Real Estate View. There is only one public school building in Seattle where a charter school can open. Every other school building in Seattle is either already occupied by a public school, planned for use by the District in BEX IV, or leased. The new law would only grant charter operators a right of first refusal to purchase or lease school district property, but that only matters if the District decides to sell or lease a property. The law would not empower CMOs to claim real estate from the District. The only space available is Magnolia. TT Minor, Webster, and Lake City are already leased. Genesee Hill, Fairmount Park, E C Hughes, Boren, Columbia, Van Asselt, John Marshall, Wilson-Pacific, and Cedar Park all figure in the BEX IV plan and will not be offered for lease. Schmitz Park, Boren, Columbia, Van Asselt, and John Marshall may become available down the road, as might Webster, but charter schools can't have them if the District decides not to sell or lease them. So I have to wonder: where could a charter school find space?
Conversion Idea. I had this thought that about 40% of Seattle's public schools could win the votes needed for conversion just by promising to switch to Singapore math. They would say that they would keep all of the beloved teachers on staff, keep the principal, keep the librarian and nurse. Basically they would maintain the status quo on just about everything except the math. They would replace Everyday Math with Singapore Math. Yep, that would cause about 40% of the schools to flip. I wonder if the threat of it alone would be enough to get the District to allow them to change the math at the school. Hmmm. Imagine every school demanding changes from the District and threatening to convert to a charter if the district doesn't allow it. Anarchy! Autonomy! A whole new mission for the central administration.
Tiny school by invitation. I don't see anything here that would prevent the creation of a really small charter school. Seriously, one with about fifteen students all in one grade with just one teacher. Imagine a group of pre-school parents who just want to keep it going. Every student in the school could be a child of a charter member with no other students. Just set the capacity of the school equal to the number of children of charter members. There's nothing in the initiative that requires the schools to be of a certain size. The school would have no costs other than the teacher and the materials. The funding would be enough to pay the teacher handsomely and get tablet computers (with access to eBooks) for all the kids. The school could meet at a family home. I'm serious. A group of pre-school parents could come together and form a school like this pretty easily.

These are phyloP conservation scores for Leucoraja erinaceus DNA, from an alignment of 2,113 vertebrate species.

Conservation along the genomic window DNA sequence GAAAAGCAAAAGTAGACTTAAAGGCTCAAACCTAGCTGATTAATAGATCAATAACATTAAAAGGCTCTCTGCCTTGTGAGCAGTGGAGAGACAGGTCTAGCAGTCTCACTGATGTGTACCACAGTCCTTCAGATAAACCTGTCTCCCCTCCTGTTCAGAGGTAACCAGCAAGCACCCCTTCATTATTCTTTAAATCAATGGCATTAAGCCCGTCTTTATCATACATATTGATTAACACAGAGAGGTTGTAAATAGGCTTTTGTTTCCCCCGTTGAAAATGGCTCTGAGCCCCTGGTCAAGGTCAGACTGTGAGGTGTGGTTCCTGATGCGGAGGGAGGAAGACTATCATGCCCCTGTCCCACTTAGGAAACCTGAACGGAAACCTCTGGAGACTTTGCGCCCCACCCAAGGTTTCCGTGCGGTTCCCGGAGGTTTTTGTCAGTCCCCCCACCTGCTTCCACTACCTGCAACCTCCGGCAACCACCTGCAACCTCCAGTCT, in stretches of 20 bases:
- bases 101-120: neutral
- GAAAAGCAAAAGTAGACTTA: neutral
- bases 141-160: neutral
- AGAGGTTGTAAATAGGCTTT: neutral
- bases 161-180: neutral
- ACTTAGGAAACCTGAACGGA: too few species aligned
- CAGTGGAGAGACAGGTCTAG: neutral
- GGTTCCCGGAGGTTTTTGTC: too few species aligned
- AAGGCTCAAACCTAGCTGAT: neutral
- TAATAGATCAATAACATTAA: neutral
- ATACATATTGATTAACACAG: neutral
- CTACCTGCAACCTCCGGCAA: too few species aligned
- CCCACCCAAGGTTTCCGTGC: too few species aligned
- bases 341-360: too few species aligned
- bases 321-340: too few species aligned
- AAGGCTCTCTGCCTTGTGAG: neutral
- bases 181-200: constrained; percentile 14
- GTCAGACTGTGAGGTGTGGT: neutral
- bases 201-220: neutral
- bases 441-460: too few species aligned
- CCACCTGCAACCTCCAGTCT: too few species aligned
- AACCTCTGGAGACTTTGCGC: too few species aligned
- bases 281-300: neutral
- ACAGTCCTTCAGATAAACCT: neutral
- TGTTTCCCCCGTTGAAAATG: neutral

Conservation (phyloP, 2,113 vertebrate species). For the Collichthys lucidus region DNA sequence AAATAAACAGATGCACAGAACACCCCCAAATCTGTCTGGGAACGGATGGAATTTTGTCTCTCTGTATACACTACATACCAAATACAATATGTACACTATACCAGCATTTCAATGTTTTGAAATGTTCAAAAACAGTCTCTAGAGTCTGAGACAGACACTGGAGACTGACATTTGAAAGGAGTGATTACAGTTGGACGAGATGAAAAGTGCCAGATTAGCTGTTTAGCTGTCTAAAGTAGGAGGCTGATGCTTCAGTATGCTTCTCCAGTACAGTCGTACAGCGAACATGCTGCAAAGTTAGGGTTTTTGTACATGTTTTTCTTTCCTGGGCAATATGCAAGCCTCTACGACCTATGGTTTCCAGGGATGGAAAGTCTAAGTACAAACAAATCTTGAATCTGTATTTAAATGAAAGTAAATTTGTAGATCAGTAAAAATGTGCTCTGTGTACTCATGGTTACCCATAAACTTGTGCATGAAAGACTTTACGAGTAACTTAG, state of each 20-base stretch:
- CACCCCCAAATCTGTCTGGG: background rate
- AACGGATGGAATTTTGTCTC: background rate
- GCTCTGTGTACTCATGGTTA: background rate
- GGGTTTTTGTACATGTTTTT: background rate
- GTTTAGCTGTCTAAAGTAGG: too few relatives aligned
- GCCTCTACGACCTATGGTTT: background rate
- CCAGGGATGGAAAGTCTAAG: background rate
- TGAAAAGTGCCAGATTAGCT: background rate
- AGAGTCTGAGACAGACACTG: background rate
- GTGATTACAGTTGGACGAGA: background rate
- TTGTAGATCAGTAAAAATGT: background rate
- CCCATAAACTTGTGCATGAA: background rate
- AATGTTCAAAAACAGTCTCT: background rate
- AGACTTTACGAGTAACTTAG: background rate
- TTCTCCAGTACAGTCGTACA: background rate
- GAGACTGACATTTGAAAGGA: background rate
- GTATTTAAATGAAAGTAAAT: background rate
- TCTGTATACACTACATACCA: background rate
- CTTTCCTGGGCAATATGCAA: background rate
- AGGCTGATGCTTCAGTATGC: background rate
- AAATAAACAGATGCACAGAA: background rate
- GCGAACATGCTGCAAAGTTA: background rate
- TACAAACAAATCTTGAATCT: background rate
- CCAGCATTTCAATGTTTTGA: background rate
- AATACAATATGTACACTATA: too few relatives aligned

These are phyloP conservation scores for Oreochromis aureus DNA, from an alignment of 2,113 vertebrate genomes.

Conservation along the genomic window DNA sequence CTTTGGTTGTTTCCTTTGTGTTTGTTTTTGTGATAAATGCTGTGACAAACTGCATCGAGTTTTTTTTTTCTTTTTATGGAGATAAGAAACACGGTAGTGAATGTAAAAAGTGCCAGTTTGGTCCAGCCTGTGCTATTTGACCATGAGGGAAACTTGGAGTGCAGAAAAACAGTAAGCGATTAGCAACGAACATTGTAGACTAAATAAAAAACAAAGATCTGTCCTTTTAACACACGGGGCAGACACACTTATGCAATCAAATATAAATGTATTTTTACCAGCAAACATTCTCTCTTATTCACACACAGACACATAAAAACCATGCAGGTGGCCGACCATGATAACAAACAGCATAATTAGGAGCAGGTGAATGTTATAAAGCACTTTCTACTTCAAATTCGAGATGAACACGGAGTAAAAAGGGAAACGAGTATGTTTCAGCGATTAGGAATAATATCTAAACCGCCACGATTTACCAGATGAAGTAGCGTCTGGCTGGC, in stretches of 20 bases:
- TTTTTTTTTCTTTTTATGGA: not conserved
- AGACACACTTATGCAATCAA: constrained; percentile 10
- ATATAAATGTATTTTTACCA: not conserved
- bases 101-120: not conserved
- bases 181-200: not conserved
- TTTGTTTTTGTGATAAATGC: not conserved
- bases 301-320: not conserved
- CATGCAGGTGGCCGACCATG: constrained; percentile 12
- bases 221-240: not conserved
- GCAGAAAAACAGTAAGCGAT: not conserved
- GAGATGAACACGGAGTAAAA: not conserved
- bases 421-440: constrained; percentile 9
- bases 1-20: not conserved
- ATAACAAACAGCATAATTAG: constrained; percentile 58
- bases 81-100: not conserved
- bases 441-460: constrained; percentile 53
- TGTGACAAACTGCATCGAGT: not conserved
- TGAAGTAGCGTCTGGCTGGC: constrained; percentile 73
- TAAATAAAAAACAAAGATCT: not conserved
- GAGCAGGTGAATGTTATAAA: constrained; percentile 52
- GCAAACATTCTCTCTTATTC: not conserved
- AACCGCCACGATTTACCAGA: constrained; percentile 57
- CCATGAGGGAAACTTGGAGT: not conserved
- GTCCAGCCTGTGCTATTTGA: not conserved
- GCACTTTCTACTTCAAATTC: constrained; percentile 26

Special Education. One of the rules for Washington Charter Schools is "A charter school may not limit admission on any basis other than age group, grade level, or capacity and must enroll all students who apply within these bases." That means that all Washington charter schools must enroll students with IEPs who apply and gain entry. Since the charters are not exempted from federal law, and specifically IDEA, they would have to serve any special education students who choose to enroll. I'm pretty sure this would crush them financially. Likewise, charter schools cannot deny admission to English Language Learners and must provide them with the legally required services as well. Again, this could crush them financially. This is something that public schools are not required to do. There are a lot of public schools that don't serve these students, but charter schools would have to. At least that's how I'm reading the law.
Public Forums. The law provides for a public hearing on every charter school application. Those hearings will be entertaining. I expect something like the testimony we see around the TFA contract.
"The application review process must include thorough evaluation of each application, an in-person interview with the applicant group, and an opportunity in a public forum, including, without limitation, parents, community members, local residents and school district board members and staff, to learn about and provide input on each application."Real Estate/Conversion together. There is no good public school space for a charter, and private space is expensive. Moreover it's easy to win a conversion by promising only a single change - the math curriculum. Together these would suggest conversions are the way to go. Here's the kicker. A conversion school pays no rent:
"A conversion charter school as part of the consideration for providing educational services under the charter contract may continue to use its existing facility without paying rent to the school district that owns the facility. The district remains responsible for major repairs and safety upgrades that may be required for the continued use of the facility as a public school."It's pretty clear that any charter operator who comes to town would much prefer to engineer a conversion than open a new school. The real estate considerations alone make it a far better choice.